All of this should come as good news to many of us dog-loving humans, as we spend considerable time talking to our respective pups already. They might not always understand you, but they really are listening.


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More information: Current Biology, Ratcliffe et al.: "Orienting asymmetries in dogs' responses to different communicatory components of human speech" dx.doi.org/10.1016/j.cub.2014.10.030
Journal information: Current Biology

Provided by Cell Press
Citation: Dogs hear our words and how we say them (2014, November 26) retrieved 21 May 2019 from https://phys.org/news/2014-11-dogs-words.html
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Nov 26, 2014
I don't think dogs actually understand any words we speak. Only our tone of voice, combined with reading our body language enables them to tune in to what we're trying to communicate to them.

Nov 26, 2014
I used to play a game with my friend's dog, just slip the one word "walkies," without emphasis, into a sentence. Dog always ran to get her lead. Yeah, dogs are listening.

Nov 26, 2014
its not tone or action, we've tried monotone with no actions and they react to the meaning of the words. They do observe as she can also tell if I'm going to work by what I wear as dress clothing means work (don't bother getting up) while jeans means the day off so she might get to go bye-bye (which she knows spelled out now as well). As a puppy, she heard me use the word 'bad' in a conversation and she barked her disapproval to me even though it wasn't directed to her but she knows 'bad dog'. I was surprised the other day when she barked at me when I told my spouse I was going to vacuum - she hates the vacuum cleaner. My other dog figured out that since I make them relieve themselves before a car ride, he now runs out to do his business when he sees me putting jeans on, then sits in the garage waiting to leave.The different pets know each other's names too, not just their own. They gave different barks for each other and for us when they want something.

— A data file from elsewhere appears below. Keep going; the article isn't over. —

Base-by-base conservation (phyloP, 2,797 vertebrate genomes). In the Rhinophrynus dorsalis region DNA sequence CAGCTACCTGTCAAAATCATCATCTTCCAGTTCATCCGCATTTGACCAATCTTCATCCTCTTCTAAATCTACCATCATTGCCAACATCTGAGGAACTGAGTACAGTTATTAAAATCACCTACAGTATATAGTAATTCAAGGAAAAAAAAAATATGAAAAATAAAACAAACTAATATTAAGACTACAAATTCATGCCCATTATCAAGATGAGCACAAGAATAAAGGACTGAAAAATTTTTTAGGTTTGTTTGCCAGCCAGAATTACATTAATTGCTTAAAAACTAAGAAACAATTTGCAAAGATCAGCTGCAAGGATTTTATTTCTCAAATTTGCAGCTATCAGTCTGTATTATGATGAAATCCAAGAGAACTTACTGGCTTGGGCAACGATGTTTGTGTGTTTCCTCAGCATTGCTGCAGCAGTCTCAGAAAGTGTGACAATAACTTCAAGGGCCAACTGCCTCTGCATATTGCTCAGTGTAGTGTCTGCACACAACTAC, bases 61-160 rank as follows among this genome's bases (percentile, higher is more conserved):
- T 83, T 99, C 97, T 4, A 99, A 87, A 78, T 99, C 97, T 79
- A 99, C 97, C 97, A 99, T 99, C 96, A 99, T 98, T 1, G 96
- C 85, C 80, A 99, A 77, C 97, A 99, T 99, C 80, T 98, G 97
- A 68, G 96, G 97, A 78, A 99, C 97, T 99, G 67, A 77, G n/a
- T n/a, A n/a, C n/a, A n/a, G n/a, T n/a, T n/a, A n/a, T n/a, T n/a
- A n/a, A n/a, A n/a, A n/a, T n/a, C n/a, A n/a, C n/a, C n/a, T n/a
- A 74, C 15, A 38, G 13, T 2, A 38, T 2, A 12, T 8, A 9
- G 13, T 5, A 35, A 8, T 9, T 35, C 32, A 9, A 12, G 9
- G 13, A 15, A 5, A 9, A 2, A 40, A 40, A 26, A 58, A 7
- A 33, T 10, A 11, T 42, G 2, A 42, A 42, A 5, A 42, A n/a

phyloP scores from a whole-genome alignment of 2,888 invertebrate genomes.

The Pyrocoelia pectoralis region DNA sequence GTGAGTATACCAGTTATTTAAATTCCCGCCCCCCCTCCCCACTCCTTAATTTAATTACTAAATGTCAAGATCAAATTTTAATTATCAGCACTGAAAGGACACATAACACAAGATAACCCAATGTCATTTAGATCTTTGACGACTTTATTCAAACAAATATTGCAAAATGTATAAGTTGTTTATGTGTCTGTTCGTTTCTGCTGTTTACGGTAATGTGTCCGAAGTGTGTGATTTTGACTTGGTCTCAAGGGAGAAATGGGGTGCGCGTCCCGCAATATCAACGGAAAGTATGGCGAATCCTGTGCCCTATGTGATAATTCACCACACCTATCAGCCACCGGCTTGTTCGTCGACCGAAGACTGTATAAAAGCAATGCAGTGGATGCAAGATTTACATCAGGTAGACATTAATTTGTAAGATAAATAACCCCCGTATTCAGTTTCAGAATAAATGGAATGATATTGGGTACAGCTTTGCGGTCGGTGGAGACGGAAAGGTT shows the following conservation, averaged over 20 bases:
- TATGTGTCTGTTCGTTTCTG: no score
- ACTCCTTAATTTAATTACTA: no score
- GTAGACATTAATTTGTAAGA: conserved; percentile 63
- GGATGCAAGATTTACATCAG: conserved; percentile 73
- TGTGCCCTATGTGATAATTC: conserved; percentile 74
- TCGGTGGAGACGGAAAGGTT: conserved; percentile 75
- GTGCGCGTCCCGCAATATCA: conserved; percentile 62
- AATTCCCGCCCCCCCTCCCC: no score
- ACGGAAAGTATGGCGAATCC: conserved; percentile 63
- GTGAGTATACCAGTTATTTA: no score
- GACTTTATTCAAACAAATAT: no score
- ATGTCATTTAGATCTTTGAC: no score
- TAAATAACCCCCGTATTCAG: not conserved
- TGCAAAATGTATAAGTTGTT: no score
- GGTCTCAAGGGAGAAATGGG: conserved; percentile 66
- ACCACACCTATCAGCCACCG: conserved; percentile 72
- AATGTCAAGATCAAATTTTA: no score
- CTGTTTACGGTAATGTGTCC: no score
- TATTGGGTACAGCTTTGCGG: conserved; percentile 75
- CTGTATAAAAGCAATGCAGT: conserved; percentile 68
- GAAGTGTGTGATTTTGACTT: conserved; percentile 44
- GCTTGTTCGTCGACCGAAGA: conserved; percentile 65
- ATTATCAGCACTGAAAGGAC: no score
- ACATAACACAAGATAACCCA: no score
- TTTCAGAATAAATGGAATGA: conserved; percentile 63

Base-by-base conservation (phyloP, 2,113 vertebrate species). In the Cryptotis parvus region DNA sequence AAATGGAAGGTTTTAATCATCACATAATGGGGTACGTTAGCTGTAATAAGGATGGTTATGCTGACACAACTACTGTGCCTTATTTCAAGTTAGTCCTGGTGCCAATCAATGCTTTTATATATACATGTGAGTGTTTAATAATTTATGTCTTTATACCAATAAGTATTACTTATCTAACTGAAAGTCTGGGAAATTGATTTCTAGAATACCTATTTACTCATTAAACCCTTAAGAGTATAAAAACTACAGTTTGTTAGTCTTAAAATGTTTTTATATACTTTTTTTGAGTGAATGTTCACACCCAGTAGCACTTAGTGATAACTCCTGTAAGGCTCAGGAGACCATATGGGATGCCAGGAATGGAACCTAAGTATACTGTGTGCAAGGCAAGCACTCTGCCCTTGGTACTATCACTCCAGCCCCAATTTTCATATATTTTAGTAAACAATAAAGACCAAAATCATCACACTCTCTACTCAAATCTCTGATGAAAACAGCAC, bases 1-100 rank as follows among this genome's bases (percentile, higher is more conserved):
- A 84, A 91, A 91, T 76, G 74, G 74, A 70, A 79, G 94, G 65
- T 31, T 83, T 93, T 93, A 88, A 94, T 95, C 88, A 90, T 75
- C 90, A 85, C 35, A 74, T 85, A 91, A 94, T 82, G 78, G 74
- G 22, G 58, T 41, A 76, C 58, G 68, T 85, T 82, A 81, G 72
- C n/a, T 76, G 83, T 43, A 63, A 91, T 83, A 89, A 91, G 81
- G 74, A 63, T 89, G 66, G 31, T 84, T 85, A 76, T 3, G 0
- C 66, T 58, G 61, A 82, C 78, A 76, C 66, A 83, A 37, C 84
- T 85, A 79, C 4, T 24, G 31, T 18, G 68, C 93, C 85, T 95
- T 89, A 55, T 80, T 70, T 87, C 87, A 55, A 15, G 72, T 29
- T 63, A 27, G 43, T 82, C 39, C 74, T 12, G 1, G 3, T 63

Nov 27, 2014
I have a poodle who is super smart and you only have to tell her the name of something once or twice for her to remember it. When she is hearing a new word for the first time, she always cocks her head to the right. She knows the names of all the rooms in the house, all her toys have names, and she seems to even understand qualifiers like "under" and "behind." If she's looking for her toy, you can say "look in the bedroom," and she will run right in there. If she can't find it right away, she comes back and cocks her head to the right. If you say, look under the bed, she runs back in there and looks under the bed. If you ask her "where's the blue ball?," she will go and get it. I'm sure she doesn't know what blue means, but she knows that that particular object is called the blue ball. She also has about 10 very distinctive barks to communicate what she wants. Even from another room, you can recognize "the water bowl is empty," "I want to go outside," or "I want a snack."

Nov 27, 2014
I also have another dog, a German Shepherd mix, who only pays attention to words that directly affect her like chicken, ride, ball, lunch, kibble, play and snack. If she can't eat it or it's not fun, she's just not interested. She makes a great contrast to the smart poodle!